[DEPRECATED] Helps testing error throwing of functions.

bower install throws


DEPRECATED. Use any sane assertion library instead.

Build Status


Test if a function throws or not, and optionally if it throws the right thing.

Created to ease testing of errors when using yaba, but can be used anywhere you'd like.

function fn(arg) {
	if (typeof arg !== "number") {
		throw new TypeError("The argument is invalid. " + arg + " is not a number.")

// The following assertions pass.

assert(throws(TypeError, fn))
assert(throws(TypeError("the argument"), fn)) // Note case insensitivity.
assert(throws(TypeError(/invalid|is not/), fn, "args", "to", "be", "passed", "to", fn))

// The following assertions do not pass (wrong error type, non-matching message).

assert(throws(Error("contains|both these strings"), fn))
assert(throws(Error("|matches this exact string|"), fn))
assert(throws(Error("contains this string|" + /and matches this regex/i), fn))
assert(throws(Error("contains this string|/and matches this regex/i"), fn))

throws.splitChar = ";"
assert(throws(Error("using a different split character, so that a pipe (|) can be matched"), fn))
throws.splitChar = "|"
assert(throws(Error(/regexes never have to worry about pipes [|], though/), fn))
throws.splitChar = ","
assert(throws(Error(["using a comma as split character", "allows for using", /an array/]), fn))

// Note that you can put `new` in front of `Error` and `TypeError` if you think that reads better.

What it can look like in CoffeeScript:

assert throws Error("string|#{/regex/}|string2"), -> fn("invalid", "args")


npm install throws or component install lydell/throws

CommonJS: var throws = require("throws")

AMD and regular old browser globals: Use ./throws.js


Node.js: npm test

Browser: Open ./test/browser/index.html


throws(fn, ...args)

Runs fn(...args). Returns true if it throws. Otherwise false.

throws(test, fn, ...args)

Runs fn(...args). Returns false if it does not throw. Otherwise the caught error is compared to test.

First off, test must be one of two things:

  • An error instance (test instanceof Error). If so, error instanceof test.constructor is checked.
  • An error constructor (a subclass of Error or Error itself). If so, error instanceof test is checked.

Secondly, the message properties (if any) of error and test are compared. test.message is a pipe ("|") separated string of substrings and regexes. error.message must contain all substrings, case insensitively, and match all regexes.

  • To keep things simple, a substring cannot contain a pipe ("|")—there are no escape rules. Instead there is the possibility to change it to something else, via throws.splitChar.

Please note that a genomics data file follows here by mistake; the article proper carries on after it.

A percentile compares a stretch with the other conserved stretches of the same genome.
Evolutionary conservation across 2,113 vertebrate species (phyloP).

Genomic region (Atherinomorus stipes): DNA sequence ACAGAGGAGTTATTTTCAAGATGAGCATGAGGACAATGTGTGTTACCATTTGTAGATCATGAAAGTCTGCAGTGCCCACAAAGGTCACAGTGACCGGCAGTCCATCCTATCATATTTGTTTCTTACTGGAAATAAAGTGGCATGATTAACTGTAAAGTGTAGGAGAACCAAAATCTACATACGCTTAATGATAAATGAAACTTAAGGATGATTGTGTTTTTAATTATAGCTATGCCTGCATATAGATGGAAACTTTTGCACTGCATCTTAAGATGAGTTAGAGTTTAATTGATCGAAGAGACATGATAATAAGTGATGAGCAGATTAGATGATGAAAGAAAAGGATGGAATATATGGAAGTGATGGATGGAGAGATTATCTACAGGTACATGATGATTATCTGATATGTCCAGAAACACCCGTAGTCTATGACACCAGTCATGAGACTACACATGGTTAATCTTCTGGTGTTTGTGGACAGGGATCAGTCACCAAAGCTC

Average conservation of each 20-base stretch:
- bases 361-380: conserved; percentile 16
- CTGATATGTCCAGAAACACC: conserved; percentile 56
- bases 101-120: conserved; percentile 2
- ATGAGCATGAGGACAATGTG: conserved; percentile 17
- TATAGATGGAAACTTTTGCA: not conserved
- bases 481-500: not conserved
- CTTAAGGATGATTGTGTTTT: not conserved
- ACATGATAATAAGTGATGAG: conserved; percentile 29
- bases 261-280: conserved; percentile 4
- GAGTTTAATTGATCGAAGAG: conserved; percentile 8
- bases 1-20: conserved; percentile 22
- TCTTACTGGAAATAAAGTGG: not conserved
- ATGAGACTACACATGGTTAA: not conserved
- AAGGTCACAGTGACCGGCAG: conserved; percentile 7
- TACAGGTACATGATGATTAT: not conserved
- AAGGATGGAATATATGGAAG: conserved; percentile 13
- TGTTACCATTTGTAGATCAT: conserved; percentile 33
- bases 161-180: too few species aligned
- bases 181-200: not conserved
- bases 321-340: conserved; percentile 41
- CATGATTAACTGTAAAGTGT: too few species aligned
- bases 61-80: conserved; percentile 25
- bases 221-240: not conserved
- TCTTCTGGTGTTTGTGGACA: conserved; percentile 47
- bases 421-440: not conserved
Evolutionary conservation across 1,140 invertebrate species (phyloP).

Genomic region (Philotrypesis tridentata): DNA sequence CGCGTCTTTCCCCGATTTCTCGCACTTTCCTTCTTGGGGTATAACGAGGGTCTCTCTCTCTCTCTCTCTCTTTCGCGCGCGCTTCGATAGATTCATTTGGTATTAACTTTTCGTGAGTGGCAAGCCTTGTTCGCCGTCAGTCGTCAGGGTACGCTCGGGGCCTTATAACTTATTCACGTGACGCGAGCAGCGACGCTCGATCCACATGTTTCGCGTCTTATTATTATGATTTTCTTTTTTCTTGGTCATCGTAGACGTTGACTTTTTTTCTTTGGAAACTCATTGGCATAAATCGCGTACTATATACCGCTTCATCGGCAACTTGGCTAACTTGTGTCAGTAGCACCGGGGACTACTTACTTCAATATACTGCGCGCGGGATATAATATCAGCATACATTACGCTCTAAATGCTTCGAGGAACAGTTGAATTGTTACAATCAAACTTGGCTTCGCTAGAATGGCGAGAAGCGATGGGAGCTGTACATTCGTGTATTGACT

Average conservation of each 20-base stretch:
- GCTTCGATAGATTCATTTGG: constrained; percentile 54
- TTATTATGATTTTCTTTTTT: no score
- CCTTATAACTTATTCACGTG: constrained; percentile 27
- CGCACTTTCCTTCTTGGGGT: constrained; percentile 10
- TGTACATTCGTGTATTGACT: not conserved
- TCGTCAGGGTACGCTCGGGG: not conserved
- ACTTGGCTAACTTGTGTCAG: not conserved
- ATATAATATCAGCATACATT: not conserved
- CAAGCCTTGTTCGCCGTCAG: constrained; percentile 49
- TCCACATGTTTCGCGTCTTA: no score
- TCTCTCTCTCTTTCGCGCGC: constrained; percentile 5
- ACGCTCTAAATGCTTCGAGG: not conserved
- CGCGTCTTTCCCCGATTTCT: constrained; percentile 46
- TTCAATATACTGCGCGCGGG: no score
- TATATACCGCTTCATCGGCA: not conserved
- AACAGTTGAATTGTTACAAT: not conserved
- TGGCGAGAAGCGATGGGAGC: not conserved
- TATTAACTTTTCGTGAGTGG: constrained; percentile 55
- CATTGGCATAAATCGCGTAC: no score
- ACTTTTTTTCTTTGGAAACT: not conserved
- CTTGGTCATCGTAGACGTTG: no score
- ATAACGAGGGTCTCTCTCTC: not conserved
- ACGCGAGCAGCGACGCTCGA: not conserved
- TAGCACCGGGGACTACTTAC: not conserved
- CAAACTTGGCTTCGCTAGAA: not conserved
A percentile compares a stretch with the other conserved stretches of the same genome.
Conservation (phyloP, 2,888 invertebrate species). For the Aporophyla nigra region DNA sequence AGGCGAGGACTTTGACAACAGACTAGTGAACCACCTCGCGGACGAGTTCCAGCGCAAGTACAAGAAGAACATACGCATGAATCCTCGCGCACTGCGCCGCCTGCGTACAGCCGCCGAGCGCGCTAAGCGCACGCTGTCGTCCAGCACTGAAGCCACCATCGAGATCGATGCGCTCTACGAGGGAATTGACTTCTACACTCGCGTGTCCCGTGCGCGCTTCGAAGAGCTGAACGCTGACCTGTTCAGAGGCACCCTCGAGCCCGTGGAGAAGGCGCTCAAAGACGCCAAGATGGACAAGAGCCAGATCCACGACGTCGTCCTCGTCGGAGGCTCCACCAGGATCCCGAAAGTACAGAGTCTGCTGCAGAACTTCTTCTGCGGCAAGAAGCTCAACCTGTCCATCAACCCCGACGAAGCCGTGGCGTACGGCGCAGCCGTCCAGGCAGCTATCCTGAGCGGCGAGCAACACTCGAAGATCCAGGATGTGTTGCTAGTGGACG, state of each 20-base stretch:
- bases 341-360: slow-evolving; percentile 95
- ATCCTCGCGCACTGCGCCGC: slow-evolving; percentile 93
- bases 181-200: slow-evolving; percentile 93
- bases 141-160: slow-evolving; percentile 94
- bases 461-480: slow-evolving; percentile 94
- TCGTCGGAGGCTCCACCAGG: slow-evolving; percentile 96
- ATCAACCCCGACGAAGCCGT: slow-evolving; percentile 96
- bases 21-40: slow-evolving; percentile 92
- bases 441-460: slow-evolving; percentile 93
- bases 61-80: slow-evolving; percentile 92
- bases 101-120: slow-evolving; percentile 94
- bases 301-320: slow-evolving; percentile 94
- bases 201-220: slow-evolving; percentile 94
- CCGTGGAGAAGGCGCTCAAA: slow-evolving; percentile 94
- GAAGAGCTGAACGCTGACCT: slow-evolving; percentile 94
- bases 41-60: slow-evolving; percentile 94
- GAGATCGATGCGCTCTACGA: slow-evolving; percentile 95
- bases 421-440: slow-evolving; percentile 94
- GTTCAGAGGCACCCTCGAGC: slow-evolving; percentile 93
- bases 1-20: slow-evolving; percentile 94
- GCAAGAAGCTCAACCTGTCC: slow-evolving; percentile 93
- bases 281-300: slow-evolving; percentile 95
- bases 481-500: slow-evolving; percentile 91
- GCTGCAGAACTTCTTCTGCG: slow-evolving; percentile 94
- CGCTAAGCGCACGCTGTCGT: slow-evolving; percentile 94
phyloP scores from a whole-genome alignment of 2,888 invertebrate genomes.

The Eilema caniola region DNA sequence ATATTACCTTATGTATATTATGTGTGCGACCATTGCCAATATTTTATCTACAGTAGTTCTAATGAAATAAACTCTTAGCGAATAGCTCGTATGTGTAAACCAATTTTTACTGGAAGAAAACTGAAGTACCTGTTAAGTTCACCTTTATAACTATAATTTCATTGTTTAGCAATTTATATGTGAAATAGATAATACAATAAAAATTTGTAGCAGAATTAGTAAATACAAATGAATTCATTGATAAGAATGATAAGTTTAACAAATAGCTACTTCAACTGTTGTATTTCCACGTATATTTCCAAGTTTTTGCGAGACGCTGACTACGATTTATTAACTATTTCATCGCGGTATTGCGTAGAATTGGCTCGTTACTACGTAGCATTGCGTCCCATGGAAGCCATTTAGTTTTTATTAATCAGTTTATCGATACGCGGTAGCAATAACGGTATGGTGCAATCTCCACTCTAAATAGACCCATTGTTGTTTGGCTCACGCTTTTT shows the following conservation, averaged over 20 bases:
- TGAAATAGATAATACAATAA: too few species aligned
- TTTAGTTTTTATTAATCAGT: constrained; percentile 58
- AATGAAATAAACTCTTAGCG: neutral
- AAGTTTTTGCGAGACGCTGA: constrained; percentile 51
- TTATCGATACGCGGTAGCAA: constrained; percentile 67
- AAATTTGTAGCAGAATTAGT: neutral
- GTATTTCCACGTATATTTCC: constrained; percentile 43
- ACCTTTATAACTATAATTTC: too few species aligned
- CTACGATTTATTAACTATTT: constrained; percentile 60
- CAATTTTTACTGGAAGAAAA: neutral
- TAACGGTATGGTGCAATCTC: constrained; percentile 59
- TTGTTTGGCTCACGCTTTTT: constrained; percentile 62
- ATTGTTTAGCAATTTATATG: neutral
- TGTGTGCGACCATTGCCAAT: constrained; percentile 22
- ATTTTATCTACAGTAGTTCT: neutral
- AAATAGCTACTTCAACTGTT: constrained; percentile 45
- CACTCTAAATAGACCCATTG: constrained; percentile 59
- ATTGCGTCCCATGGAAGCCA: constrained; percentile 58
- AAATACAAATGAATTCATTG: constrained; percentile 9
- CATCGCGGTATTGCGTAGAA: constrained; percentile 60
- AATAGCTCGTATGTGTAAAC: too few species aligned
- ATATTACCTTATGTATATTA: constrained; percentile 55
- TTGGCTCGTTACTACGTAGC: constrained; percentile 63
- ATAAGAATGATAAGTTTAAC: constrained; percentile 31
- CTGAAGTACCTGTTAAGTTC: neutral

• It is, however, possible to escape a regex. They are recognized by a substring beginning with a slash ("/"). Double it to denote an actual substring starting with a slash: "/a/" is the regex /a/, while "//a/" is the substring "/a/".

  • If the string starts and ends with a pipe, the whole message property of the error must exactly match the string.

If both these tests pass, true is returned. Otherwise false.


When throws returns false, it sets throws.messageHolder.message to a string explaining why it did so. This way, you could let other tools use that information.

For example, if you use yaba, you can set throws.messageHolder = yaba. Then yaba will put the reason the throws test failed in its assertion errors.


I like testing with assert, but testing error throwing without a helper function is cumbersome. I wanted something that fit well with the use of a simple assert function, and let me check the type of the error, and that certain important key words were present in the error message. After a while I came up with the idea of comparing to another error instance. Initially I thought about passing an array of substrings and regexes (new Error(["a", "b", /c/])), but I then realized that the message is always converted to a string. After finding out that .toString() on regexes give a perfect representation, I understood that it was still possible (and I enjoyed parsing the string!). Best of all is that passing new Error(/my regex/i) is totally possible—it looks really nice!

"But I want to check more things on my errors!"

Then throws probably isn't for you (but don't hesitate to open new issues about it). Either find something else, or use a good old try/catch:

var error
try {fn(invalid, args)}
catch(err) {error = err}
assert(error && error.lineNumber === 4)
try fn(invalid, args)
catch error
assert error?.lineNumber is 4